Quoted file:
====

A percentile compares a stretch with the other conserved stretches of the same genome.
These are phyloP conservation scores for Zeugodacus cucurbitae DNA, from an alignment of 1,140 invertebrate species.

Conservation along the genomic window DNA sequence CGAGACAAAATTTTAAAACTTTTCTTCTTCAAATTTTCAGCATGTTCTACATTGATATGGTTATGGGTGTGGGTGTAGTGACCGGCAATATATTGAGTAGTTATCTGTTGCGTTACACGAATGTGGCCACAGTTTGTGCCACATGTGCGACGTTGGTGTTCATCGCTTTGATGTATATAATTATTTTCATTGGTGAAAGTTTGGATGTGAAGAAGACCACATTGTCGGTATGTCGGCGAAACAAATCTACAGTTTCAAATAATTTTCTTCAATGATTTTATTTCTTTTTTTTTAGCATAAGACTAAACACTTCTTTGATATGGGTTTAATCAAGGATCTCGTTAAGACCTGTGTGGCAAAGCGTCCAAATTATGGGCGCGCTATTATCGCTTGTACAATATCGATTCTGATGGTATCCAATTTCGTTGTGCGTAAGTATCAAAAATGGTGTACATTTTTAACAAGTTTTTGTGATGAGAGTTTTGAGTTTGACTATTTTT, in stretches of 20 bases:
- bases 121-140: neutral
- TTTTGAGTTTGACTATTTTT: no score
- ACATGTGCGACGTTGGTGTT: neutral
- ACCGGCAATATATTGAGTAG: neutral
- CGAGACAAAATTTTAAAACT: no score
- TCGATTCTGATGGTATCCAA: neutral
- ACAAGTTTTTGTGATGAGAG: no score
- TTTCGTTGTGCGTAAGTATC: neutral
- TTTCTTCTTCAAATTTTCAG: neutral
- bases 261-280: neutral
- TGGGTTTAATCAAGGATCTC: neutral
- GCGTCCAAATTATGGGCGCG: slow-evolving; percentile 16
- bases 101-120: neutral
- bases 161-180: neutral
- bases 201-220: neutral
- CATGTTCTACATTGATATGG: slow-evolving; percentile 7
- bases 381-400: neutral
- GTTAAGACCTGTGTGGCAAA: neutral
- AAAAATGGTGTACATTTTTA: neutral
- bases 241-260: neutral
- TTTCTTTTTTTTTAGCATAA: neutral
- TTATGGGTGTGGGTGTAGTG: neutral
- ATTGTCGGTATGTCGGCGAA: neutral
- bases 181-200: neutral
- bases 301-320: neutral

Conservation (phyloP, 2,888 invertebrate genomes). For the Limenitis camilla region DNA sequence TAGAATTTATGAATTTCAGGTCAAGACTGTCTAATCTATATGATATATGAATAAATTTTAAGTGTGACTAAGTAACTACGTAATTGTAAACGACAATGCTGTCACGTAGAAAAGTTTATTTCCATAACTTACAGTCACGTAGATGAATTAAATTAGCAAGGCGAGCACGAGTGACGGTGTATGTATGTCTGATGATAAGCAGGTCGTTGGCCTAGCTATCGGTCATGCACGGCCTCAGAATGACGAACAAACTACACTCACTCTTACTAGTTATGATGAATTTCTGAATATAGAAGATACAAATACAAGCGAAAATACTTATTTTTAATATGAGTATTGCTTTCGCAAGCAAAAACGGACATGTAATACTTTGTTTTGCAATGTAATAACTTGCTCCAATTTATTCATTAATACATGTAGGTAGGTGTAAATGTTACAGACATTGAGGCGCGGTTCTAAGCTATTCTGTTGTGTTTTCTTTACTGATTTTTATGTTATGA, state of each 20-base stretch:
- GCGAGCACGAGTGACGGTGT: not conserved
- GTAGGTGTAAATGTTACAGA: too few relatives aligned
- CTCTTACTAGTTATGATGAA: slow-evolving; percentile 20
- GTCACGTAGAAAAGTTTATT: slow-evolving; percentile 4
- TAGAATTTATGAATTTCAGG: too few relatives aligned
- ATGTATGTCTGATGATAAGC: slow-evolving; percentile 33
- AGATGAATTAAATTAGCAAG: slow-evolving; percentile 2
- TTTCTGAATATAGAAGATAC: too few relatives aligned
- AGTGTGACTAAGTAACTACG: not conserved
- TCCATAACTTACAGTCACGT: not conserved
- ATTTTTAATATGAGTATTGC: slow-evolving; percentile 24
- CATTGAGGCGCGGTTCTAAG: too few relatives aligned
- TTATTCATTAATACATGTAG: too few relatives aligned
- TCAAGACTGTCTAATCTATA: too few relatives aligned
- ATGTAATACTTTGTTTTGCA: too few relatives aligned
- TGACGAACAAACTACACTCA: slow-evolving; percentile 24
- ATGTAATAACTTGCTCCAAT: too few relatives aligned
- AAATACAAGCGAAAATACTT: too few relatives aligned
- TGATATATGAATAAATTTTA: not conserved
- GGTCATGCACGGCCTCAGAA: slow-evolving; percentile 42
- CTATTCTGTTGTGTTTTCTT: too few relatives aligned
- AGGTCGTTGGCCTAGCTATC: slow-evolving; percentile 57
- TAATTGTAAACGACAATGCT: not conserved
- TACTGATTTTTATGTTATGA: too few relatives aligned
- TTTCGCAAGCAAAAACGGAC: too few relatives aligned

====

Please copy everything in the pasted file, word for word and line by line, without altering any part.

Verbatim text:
A percentile compares a stretch with the other conserved stretches of the same genome.
These are phyloP conservation scores for Zeugodacus cucurbitae DNA, from an alignment of 1,140 invertebrate species.

Conservation along the genomic window DNA sequence CGAGACAAAATTTTAAAACTTTTCTTCTTCAAATTTTCAGCATGTTCTACATTGATATGGTTATGGGTGTGGGTGTAGTGACCGGCAATATATTGAGTAGTTATCTGTTGCGTTACACGAATGTGGCCACAGTTTGTGCCACATGTGCGACGTTGGTGTTCATCGCTTTGATGTATATAATTATTTTCATTGGTGAAAGTTTGGATGTGAAGAAGACCACATTGTCGGTATGTCGGCGAAACAAATCTACAGTTTCAAATAATTTTCTTCAATGATTTTATTTCTTTTTTTTTAGCATAAGACTAAACACTTCTTTGATATGGGTTTAATCAAGGATCTCGTTAAGACCTGTGTGGCAAAGCGTCCAAATTATGGGCGCGCTATTATCGCTTGTACAATATCGATTCTGATGGTATCCAATTTCGTTGTGCGTAAGTATCAAAAATGGTGTACATTTTTAACAAGTTTTTGTGATGAGAGTTTTGAGTTTGACTATTTTT, in stretches of 20 bases:
- bases 121-140: neutral
- TTTTGAGTTTGACTATTTTT: no score
- ACATGTGCGACGTTGGTGTT: neutral
- ACCGGCAATATATTGAGTAG: neutral
- CGAGACAAAATTTTAAAACT: no score
- TCGATTCTGATGGTATCCAA: neutral
- ACAAGTTTTTGTGATGAGAG: no score
- TTTCGTTGTGCGTAAGTATC: neutral
- TTTCTTCTTCAAATTTTCAG: neutral
- bases 261-280: neutral
- TGGGTTTAATCAAGGATCTC: neutral
- GCGTCCAAATTATGGGCGCG: slow-evolving; percentile 16
- bases 101-120: neutral
- bases 161-180: neutral
- bases 201-220: neutral
- CATGTTCTACATTGATATGG: slow-evolving; percentile 7
- bases 381-400: neutral
- GTTAAGACCTGTGTGGCAAA: neutral
- AAAAATGGTGTACATTTTTA: neutral
- bases 241-260: neutral
- TTTCTTTTTTTTTAGCATAA: neutral
- TTATGGGTGTGGGTGTAGTG: neutral
- ATTGTCGGTATGTCGGCGAA: neutral
- bases 181-200: neutral
- bases 301-320: neutral

Conservation (phyloP, 2,888 invertebrate genomes). For the Limenitis camilla region DNA sequence TAGAATTTATGAATTTCAGGTCAAGACTGTCTAATCTATATGATATATGAATAAATTTTAAGTGTGACTAAGTAACTACGTAATTGTAAACGACAATGCTGTCACGTAGAAAAGTTTATTTCCATAACTTACAGTCACGTAGATGAATTAAATTAGCAAGGCGAGCACGAGTGACGGTGTATGTATGTCTGATGATAAGCAGGTCGTTGGCCTAGCTATCGGTCATGCACGGCCTCAGAATGACGAACAAACTACACTCACTCTTACTAGTTATGATGAATTTCTGAATATAGAAGATACAAATACAAGCGAAAATACTTATTTTTAATATGAGTATTGCTTTCGCAAGCAAAAACGGACATGTAATACTTTGTTTTGCAATGTAATAACTTGCTCCAATTTATTCATTAATACATGTAGGTAGGTGTAAATGTTACAGACATTGAGGCGCGGTTCTAAGCTATTCTGTTGTGTTTTCTTTACTGATTTTTATGTTATGA, state of each 20-base stretch:
- GCGAGCACGAGTGACGGTGT: not conserved
- GTAGGTGTAAATGTTACAGA: too few relatives aligned
- CTCTTACTAGTTATGATGAA: slow-evolving; percentile 20
- GTCACGTAGAAAAGTTTATT: slow-evolving; percentile 4
- TAGAATTTATGAATTTCAGG: too few relatives aligned
- ATGTATGTCTGATGATAAGC: slow-evolving; percentile 33
- AGATGAATTAAATTAGCAAG: slow-evolving; percentile 2
- TTTCTGAATATAGAAGATAC: too few relatives aligned
- AGTGTGACTAAGTAACTACG: not conserved
- TCCATAACTTACAGTCACGT: not conserved
- ATTTTTAATATGAGTATTGC: slow-evolving; percentile 24
- CATTGAGGCGCGGTTCTAAG: too few relatives aligned
- TTATTCATTAATACATGTAG: too few relatives aligned
- TCAAGACTGTCTAATCTATA: too few relatives aligned
- ATGTAATACTTTGTTTTGCA: too few relatives aligned
- TGACGAACAAACTACACTCA: slow-evolving; percentile 24
- ATGTAATAACTTGCTCCAAT: too few relatives aligned
- AAATACAAGCGAAAATACTT: too few relatives aligned
- TGATATATGAATAAATTTTA: not conserved
- GGTCATGCACGGCCTCAGAA: slow-evolving; percentile 42
- CTATTCTGTTGTGTTTTCTT: too few relatives aligned
- AGGTCGTTGGCCTAGCTATC: slow-evolving; percentile 57
- TAATTGTAAACGACAATGCT: not conserved
- TACTGATTTTTATGTTATGA: too few relatives aligned
- TTTCGCAAGCAAAAACGGAC: too few relatives aligned